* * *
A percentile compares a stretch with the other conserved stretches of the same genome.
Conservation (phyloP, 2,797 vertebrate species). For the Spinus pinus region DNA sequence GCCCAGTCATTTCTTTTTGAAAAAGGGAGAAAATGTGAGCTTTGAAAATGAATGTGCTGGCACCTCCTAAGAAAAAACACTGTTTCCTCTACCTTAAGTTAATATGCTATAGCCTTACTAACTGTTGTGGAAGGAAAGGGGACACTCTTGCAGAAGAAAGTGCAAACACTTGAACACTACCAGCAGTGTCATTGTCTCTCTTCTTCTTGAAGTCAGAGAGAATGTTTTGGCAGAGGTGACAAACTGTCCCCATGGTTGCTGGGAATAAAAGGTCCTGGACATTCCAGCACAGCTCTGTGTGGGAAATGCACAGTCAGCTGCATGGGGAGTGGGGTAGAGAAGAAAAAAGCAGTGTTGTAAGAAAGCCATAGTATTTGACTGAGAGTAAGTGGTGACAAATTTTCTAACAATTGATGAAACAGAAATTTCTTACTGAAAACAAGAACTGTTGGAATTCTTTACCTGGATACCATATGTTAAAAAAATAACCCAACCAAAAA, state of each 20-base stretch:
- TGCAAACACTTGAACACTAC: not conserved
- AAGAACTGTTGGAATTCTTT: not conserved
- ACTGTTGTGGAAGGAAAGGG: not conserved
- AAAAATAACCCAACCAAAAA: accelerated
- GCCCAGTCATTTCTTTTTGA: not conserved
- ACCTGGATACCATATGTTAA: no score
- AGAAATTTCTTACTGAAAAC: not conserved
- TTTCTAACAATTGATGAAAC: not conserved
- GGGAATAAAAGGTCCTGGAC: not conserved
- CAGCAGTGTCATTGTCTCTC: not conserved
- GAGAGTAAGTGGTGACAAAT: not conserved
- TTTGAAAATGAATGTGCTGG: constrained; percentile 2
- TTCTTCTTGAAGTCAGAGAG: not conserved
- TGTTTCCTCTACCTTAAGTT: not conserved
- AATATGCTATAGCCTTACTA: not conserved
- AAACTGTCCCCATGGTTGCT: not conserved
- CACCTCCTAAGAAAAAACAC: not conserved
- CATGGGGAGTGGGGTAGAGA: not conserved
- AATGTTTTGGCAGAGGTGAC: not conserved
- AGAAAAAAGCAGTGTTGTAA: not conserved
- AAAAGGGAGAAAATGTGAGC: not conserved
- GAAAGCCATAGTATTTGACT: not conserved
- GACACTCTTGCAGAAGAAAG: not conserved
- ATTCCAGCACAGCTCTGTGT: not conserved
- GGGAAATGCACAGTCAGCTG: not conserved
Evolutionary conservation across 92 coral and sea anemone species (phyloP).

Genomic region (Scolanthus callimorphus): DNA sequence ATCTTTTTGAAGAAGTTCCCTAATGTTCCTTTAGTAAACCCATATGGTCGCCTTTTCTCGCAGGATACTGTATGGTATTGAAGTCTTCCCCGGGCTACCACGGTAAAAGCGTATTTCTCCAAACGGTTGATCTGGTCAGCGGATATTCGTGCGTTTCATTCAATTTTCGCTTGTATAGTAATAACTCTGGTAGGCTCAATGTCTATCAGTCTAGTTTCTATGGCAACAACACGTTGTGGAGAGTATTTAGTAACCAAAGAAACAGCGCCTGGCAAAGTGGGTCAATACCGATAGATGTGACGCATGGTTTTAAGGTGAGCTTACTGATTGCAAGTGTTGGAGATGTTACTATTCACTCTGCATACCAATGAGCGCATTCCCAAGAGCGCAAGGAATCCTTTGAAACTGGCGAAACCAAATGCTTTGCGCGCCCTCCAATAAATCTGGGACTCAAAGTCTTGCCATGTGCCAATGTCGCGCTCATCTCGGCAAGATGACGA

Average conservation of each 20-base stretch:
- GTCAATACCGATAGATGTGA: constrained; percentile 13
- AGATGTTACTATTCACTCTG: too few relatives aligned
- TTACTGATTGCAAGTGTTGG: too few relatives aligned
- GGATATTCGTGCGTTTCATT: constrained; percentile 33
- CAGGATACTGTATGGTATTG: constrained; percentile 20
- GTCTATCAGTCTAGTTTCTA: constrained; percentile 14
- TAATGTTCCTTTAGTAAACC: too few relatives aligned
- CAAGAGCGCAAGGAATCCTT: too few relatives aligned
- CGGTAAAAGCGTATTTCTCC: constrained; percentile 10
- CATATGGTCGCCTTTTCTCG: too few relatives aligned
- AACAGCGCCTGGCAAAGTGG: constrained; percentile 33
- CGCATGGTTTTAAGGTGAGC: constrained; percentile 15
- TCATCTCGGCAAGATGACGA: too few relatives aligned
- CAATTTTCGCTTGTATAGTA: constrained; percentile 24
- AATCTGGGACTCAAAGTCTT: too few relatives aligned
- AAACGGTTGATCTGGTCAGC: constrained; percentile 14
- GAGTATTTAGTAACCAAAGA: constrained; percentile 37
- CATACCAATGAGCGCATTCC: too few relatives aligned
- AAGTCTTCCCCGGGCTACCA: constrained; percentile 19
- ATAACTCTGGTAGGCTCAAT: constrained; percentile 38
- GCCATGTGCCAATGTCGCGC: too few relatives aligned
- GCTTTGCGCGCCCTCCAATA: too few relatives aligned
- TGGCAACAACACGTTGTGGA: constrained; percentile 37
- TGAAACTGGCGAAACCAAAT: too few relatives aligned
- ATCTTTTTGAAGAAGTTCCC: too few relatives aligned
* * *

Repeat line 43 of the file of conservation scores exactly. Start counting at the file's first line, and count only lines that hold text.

- TCATCTCGGCAAGATGACGA: too few relatives aligned